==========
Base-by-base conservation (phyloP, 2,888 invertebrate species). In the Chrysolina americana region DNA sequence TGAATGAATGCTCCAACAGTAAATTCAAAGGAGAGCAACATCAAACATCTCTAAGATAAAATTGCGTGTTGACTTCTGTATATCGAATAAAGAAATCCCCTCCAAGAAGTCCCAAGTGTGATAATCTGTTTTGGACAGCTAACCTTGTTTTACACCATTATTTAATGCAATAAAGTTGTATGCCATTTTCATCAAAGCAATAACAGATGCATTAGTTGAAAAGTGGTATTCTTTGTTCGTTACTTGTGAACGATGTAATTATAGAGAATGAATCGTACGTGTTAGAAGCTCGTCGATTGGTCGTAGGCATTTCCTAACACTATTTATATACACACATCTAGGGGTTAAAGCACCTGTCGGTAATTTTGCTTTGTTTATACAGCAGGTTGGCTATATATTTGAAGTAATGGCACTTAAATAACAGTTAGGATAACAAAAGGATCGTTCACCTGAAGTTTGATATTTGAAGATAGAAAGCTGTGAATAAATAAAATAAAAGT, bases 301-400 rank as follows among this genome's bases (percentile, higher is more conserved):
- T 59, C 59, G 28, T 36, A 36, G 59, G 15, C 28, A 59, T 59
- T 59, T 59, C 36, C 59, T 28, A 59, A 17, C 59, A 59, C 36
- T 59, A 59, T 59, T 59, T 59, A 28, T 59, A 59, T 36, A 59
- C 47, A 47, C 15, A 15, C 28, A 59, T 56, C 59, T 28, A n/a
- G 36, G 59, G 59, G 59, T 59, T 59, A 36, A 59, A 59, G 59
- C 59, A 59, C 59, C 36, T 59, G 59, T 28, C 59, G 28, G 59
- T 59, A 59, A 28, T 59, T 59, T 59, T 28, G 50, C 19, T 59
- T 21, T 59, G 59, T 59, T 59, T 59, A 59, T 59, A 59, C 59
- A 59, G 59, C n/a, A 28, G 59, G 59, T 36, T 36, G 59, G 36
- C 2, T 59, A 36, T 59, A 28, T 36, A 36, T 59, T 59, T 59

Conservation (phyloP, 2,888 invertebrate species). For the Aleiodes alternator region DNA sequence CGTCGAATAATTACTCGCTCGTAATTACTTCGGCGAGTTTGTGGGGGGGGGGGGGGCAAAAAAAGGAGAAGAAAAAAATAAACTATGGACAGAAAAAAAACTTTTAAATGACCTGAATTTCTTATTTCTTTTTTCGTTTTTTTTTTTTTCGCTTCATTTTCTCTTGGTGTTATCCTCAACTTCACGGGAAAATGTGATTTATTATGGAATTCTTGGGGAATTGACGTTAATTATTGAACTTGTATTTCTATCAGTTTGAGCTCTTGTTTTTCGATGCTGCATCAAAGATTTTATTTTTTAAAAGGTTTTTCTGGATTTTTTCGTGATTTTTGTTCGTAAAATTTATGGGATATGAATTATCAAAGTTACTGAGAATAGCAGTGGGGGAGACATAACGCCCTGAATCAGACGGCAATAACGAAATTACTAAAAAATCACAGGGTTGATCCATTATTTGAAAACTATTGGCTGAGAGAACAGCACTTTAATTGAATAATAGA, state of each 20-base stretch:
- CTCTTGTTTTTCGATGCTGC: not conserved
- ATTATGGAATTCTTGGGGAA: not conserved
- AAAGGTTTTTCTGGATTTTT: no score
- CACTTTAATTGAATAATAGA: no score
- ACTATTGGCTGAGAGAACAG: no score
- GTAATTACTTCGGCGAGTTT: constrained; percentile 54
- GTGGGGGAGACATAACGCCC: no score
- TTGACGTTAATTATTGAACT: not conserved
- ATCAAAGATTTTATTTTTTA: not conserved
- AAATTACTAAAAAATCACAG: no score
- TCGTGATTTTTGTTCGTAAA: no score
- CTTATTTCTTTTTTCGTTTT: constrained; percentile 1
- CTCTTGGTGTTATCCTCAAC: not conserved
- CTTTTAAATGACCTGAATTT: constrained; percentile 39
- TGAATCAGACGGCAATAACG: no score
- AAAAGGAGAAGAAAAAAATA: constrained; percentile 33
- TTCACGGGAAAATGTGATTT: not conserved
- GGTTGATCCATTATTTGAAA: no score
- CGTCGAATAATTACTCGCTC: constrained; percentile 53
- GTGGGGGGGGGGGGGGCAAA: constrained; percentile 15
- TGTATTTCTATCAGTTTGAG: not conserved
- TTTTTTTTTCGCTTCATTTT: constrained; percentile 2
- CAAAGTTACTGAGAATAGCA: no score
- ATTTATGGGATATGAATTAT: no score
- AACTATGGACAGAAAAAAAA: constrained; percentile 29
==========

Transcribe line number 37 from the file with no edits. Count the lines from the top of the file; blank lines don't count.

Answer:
- AACTATGGACAGAAAAAAAA: constrained; percentile 29